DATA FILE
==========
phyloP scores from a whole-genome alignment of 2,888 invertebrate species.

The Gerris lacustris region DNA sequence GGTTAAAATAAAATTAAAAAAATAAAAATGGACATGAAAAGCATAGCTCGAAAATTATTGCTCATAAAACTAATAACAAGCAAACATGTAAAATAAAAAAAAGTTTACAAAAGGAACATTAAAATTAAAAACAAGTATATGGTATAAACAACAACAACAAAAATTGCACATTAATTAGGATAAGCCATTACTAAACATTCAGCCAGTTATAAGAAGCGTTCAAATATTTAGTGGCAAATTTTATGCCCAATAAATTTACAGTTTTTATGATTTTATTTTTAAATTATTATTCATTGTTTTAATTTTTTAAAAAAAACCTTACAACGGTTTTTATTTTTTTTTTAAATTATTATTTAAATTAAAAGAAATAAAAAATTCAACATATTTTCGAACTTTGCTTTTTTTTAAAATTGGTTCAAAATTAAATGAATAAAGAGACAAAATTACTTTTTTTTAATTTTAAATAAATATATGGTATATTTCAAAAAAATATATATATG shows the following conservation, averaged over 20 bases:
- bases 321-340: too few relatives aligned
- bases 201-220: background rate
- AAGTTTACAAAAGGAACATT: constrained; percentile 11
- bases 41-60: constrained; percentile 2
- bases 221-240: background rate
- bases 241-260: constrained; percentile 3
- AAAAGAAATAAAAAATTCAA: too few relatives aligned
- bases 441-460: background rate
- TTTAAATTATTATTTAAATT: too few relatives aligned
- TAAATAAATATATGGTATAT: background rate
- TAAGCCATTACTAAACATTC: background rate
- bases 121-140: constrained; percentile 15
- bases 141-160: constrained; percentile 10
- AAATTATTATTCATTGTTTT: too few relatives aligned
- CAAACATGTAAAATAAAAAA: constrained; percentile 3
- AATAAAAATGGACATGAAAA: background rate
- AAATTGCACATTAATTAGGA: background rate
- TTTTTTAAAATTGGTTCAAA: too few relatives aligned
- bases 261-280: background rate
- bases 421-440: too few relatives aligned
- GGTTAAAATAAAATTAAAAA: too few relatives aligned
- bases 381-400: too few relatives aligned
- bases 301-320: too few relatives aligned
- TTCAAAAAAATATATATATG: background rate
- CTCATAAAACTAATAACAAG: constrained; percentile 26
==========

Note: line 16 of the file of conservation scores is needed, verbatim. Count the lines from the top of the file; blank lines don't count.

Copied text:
- AAATTATTATTCATTGTTTT: too few relatives aligned